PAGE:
Watch the highlights
A video with all the highlights from this 1979 Dansk Melodi Grand Prix is available. It includes clips from all seventeen performing artists and a bit from the voting chaos where it ended in a draw. We have provided you with English subtitles directly on the video.
Did Denmark make the right choice?
In 1978, I was a bit in doubt if Denmark made the right choice. There were several other great songs that might have been able to deliver a good result at the Eurovision Song Contest.
As I leave the ’70’s this evening and return to 2017, it is with the knowledge that Tommy Seebach would finish sixth at the Eurovision Song Contest in Jerusalem. It is also with the confidence that the Danish jury did the right thing when they, in the second round of voting, picked Disco Tango. They basically had to choose between disco with a tango tune and swing pop. Disco was in at that time, swing wasn’t.
None of the sixteen other songs had potential to deliver a top 5 result at the Eurovision Song Contest that year in my opinion. So, yes, Denmark made the right choice.
That year, Denmark introduced the Eurovision voting with 12, 10 and 8 to 1 points in their national selection. Before it came to that, all 88 jury members, divided into eight juries, had awarded all songs with a score between one and five. These were then calculated into the Eurovision voting.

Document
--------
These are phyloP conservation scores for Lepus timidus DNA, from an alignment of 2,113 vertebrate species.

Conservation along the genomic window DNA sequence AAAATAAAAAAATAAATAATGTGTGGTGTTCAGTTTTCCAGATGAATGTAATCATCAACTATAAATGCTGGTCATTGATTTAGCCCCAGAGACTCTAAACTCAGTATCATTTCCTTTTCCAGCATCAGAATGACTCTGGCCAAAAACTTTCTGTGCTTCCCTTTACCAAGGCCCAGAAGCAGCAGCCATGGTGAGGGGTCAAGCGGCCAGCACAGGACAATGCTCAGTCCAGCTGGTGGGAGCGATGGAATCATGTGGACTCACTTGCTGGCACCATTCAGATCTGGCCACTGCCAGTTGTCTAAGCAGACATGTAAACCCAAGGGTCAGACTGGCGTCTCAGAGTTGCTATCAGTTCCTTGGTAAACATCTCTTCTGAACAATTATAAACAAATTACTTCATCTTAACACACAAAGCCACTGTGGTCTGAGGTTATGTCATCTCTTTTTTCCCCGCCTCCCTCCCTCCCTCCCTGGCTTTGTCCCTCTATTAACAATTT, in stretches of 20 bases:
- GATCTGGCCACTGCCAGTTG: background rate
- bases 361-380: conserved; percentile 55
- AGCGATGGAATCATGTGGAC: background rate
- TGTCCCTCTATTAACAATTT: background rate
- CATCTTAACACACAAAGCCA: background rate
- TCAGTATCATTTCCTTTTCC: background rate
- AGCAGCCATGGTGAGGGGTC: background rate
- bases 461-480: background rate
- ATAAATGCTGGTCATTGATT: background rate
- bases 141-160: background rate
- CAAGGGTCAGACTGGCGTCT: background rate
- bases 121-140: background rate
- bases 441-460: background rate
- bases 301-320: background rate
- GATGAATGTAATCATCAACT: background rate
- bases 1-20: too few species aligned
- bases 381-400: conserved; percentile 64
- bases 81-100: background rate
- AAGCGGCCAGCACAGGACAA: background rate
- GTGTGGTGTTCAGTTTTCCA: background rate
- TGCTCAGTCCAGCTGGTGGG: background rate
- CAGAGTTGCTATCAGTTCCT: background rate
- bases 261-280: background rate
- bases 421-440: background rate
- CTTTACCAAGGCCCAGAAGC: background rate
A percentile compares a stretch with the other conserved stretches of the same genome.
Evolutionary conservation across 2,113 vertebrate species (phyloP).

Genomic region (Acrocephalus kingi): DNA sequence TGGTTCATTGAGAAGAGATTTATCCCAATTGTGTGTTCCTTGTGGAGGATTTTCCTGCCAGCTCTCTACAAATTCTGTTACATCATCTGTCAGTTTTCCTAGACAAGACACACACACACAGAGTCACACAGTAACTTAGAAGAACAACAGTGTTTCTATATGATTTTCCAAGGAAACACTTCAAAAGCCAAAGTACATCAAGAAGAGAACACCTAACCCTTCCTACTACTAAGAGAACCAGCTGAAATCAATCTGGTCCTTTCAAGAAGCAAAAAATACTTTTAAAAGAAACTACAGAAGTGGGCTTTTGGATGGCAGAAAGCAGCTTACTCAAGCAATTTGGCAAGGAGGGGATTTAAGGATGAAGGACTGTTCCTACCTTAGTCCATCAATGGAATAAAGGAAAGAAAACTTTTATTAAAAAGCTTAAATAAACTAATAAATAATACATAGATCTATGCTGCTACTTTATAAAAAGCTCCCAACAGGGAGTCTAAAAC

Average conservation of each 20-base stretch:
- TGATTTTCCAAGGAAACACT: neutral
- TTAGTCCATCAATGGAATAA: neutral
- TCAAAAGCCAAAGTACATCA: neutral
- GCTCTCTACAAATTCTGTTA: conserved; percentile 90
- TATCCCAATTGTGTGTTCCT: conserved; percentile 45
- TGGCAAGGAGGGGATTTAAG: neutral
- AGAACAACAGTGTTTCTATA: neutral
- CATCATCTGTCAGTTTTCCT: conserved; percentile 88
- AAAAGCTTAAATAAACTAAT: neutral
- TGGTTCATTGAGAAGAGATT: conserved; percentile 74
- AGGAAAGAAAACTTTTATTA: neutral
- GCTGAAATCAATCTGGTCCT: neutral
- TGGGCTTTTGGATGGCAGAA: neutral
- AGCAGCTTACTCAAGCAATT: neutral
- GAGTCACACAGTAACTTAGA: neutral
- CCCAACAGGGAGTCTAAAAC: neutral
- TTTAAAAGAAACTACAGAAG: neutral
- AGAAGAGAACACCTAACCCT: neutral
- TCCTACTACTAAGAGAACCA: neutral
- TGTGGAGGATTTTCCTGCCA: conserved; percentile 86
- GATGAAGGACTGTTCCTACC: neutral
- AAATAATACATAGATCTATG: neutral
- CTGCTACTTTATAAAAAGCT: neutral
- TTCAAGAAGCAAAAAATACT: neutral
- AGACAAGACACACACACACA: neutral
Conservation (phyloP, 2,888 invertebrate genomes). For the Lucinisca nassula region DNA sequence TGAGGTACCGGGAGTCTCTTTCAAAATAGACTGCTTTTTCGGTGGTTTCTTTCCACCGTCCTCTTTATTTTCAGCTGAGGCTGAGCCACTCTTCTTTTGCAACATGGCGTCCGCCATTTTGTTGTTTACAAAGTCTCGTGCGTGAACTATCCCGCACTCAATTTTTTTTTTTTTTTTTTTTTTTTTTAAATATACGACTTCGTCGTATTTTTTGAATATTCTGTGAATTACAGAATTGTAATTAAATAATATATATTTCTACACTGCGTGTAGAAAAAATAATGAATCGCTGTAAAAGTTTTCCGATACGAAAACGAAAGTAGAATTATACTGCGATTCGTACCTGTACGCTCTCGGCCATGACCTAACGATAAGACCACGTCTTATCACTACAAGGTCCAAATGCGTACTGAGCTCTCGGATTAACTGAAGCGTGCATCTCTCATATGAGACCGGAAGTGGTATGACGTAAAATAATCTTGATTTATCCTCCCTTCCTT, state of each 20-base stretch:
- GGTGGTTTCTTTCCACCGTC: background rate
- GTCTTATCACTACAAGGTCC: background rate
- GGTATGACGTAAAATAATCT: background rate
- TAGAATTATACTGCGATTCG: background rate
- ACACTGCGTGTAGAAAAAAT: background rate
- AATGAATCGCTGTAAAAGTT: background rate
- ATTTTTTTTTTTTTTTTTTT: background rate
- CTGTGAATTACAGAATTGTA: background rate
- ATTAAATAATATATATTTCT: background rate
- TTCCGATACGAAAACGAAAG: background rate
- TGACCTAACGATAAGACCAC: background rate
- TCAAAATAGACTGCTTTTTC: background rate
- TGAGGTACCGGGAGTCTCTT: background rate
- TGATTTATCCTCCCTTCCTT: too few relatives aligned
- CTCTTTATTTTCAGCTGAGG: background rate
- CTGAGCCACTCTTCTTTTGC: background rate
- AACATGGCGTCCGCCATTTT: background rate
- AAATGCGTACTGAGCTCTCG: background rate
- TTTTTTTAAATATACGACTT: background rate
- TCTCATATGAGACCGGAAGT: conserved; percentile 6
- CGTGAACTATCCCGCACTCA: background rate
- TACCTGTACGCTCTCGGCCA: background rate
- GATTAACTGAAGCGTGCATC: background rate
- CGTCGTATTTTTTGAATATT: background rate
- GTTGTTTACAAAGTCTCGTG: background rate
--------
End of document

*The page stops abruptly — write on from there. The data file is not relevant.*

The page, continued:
All jury members had been selected by a company that also did political forecasts. They were selected based on parametres such as age, gender, civil status and occupation.
Many Danes remember the 1979 Danish final for its computer chaos. A special voting headquarters had been established. In that, a computer was placed. All points coming in, and, from time to time, current standings, would be displayed on the computer and from there on TV. Given how few had computers back then, or even just sort of knew what it was, this was very much new technology to most. Maybe that’s why they, at some point during the show, had problems getting it to work.
|Grethe Ingmann and Bjarne Liller||12||12||10||8||8||10||12||10||82||2|
|Pia and Ina Rosenbaum||4||2||6||7||3||1||7||8||38||6|
|Lecia og Lucienne||7||6||1||5||7||4||4||3||37||7|
|Thorstein Thomsen and Pia Dalsgaard||1||3||5||0||2||2||0||6||19||9|
|Nis P. Jørgensen||0||1||0||0||0||0||0||0||1||13|
In the second round of voting, Tommy Seebach received 51 points. Grethe Ingmann and Bjarne Lille 36 points. One jury member got sick and didn’t vote.